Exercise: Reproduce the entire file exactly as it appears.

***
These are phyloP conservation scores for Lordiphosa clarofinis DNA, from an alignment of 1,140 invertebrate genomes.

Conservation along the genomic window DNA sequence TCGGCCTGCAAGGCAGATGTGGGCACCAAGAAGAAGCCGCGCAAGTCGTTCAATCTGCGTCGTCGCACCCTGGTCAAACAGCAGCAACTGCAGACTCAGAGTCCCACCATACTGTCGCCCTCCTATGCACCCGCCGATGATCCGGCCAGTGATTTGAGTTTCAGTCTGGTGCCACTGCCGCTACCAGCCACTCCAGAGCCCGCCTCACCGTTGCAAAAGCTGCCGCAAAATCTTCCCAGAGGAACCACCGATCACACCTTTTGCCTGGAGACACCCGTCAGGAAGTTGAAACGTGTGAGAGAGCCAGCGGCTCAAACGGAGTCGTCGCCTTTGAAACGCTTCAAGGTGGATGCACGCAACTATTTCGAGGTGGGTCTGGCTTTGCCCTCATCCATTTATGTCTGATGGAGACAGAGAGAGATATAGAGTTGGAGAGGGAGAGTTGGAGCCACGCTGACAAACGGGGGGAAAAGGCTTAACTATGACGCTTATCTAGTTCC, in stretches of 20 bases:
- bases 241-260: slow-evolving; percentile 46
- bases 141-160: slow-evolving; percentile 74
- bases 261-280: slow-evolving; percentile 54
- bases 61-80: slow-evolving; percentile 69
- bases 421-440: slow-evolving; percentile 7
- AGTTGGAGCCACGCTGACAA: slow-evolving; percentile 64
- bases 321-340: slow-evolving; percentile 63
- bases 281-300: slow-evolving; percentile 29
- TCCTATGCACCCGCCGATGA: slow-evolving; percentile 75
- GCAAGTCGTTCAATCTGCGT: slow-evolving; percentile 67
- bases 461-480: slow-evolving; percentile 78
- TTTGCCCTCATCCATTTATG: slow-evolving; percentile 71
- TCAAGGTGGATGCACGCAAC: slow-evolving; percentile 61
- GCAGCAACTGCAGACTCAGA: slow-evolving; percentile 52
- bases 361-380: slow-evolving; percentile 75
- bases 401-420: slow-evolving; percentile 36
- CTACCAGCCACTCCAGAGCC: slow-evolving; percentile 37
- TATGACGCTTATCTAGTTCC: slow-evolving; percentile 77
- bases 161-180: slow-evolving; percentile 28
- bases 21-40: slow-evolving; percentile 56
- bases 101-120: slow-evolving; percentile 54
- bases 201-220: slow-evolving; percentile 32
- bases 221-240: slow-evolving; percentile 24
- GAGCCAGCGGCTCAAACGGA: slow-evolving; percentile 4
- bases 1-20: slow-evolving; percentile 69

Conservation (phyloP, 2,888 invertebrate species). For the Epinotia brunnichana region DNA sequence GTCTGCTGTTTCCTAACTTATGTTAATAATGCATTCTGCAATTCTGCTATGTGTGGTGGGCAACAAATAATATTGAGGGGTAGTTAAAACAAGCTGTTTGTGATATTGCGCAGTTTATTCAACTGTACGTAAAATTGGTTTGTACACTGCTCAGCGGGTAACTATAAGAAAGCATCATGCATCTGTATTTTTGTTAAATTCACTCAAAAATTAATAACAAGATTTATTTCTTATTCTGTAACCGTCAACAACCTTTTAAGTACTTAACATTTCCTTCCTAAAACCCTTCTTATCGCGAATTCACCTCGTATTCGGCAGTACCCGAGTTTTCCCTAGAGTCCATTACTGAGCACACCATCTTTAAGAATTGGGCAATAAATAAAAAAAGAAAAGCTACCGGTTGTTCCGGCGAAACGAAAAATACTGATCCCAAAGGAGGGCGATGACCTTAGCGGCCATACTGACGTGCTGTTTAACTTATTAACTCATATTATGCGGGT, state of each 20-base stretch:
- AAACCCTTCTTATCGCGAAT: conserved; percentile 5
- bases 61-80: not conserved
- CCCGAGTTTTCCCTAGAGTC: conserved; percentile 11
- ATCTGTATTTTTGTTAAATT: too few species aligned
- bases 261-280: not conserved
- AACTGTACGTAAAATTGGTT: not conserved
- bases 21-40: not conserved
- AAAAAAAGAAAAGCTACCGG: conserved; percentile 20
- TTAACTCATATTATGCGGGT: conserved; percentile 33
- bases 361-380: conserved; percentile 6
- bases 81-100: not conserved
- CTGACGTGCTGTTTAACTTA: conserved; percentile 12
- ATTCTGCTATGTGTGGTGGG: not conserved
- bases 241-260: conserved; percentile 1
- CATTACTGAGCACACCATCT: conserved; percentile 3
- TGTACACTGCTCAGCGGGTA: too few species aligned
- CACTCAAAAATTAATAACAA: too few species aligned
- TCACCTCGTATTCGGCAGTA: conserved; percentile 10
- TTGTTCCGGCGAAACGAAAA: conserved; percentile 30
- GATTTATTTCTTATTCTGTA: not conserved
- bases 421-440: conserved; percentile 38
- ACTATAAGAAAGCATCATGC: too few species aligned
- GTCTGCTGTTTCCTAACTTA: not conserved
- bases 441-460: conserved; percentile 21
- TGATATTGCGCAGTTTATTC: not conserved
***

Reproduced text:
These are phyloP conservation scores for Lordiphosa clarofinis DNA, from an alignment of 1,140 invertebrate genomes.

Conservation along the genomic window DNA sequence TCGGCCTGCAAGGCAGATGTGGGCACCAAGAAGAAGCCGCGCAAGTCGTTCAATCTGCGTCGTCGCACCCTGGTCAAACAGCAGCAACTGCAGACTCAGAGTCCCACCATACTGTCGCCCTCCTATGCACCCGCCGATGATCCGGCCAGTGATTTGAGTTTCAGTCTGGTGCCACTGCCGCTACCAGCCACTCCAGAGCCCGCCTCACCGTTGCAAAAGCTGCCGCAAAATCTTCCCAGAGGAACCACCGATCACACCTTTTGCCTGGAGACACCCGTCAGGAAGTTGAAACGTGTGAGAGAGCCAGCGGCTCAAACGGAGTCGTCGCCTTTGAAACGCTTCAAGGTGGATGCACGCAACTATTTCGAGGTGGGTCTGGCTTTGCCCTCATCCATTTATGTCTGATGGAGACAGAGAGAGATATAGAGTTGGAGAGGGAGAGTTGGAGCCACGCTGACAAACGGGGGGAAAAGGCTTAACTATGACGCTTATCTAGTTCC, in stretches of 20 bases:
- bases 241-260: slow-evolving; percentile 46
- bases 141-160: slow-evolving; percentile 74
- bases 261-280: slow-evolving; percentile 54
- bases 61-80: slow-evolving; percentile 69
- bases 421-440: slow-evolving; percentile 7
- AGTTGGAGCCACGCTGACAA: slow-evolving; percentile 64
- bases 321-340: slow-evolving; percentile 63
- bases 281-300: slow-evolving; percentile 29
- TCCTATGCACCCGCCGATGA: slow-evolving; percentile 75
- GCAAGTCGTTCAATCTGCGT: slow-evolving; percentile 67
- bases 461-480: slow-evolving; percentile 78
- TTTGCCCTCATCCATTTATG: slow-evolving; percentile 71
- TCAAGGTGGATGCACGCAAC: slow-evolving; percentile 61
- GCAGCAACTGCAGACTCAGA: slow-evolving; percentile 52
- bases 361-380: slow-evolving; percentile 75
- bases 401-420: slow-evolving; percentile 36
- CTACCAGCCACTCCAGAGCC: slow-evolving; percentile 37
- TATGACGCTTATCTAGTTCC: slow-evolving; percentile 77
- bases 161-180: slow-evolving; percentile 28
- bases 21-40: slow-evolving; percentile 56
- bases 101-120: slow-evolving; percentile 54
- bases 201-220: slow-evolving; percentile 32
- bases 221-240: slow-evolving; percentile 24
- GAGCCAGCGGCTCAAACGGA: slow-evolving; percentile 4
- bases 1-20: slow-evolving; percentile 69

Conservation (phyloP, 2,888 invertebrate species). For the Epinotia brunnichana region DNA sequence GTCTGCTGTTTCCTAACTTATGTTAATAATGCATTCTGCAATTCTGCTATGTGTGGTGGGCAACAAATAATATTGAGGGGTAGTTAAAACAAGCTGTTTGTGATATTGCGCAGTTTATTCAACTGTACGTAAAATTGGTTTGTACACTGCTCAGCGGGTAACTATAAGAAAGCATCATGCATCTGTATTTTTGTTAAATTCACTCAAAAATTAATAACAAGATTTATTTCTTATTCTGTAACCGTCAACAACCTTTTAAGTACTTAACATTTCCTTCCTAAAACCCTTCTTATCGCGAATTCACCTCGTATTCGGCAGTACCCGAGTTTTCCCTAGAGTCCATTACTGAGCACACCATCTTTAAGAATTGGGCAATAAATAAAAAAAGAAAAGCTACCGGTTGTTCCGGCGAAACGAAAAATACTGATCCCAAAGGAGGGCGATGACCTTAGCGGCCATACTGACGTGCTGTTTAACTTATTAACTCATATTATGCGGGT, state of each 20-base stretch:
- AAACCCTTCTTATCGCGAAT: conserved; percentile 5
- bases 61-80: not conserved
- CCCGAGTTTTCCCTAGAGTC: conserved; percentile 11
- ATCTGTATTTTTGTTAAATT: too few species aligned
- bases 261-280: not conserved
- AACTGTACGTAAAATTGGTT: not conserved
- bases 21-40: not conserved
- AAAAAAAGAAAAGCTACCGG: conserved; percentile 20
- TTAACTCATATTATGCGGGT: conserved; percentile 33
- bases 361-380: conserved; percentile 6
- bases 81-100: not conserved
- CTGACGTGCTGTTTAACTTA: conserved; percentile 12
- ATTCTGCTATGTGTGGTGGG: not conserved
- bases 241-260: conserved; percentile 1
- CATTACTGAGCACACCATCT: conserved; percentile 3
- TGTACACTGCTCAGCGGGTA: too few species aligned
- CACTCAAAAATTAATAACAA: too few species aligned
- TCACCTCGTATTCGGCAGTA: conserved; percentile 10
- TTGTTCCGGCGAAACGAAAA: conserved; percentile 30
- GATTTATTTCTTATTCTGTA: not conserved
- bases 421-440: conserved; percentile 38
- ACTATAAGAAAGCATCATGC: too few species aligned
- GTCTGCTGTTTCCTAACTTA: not conserved
- bases 441-460: conserved; percentile 21
- TGATATTGCGCAGTTTATTC: not conserved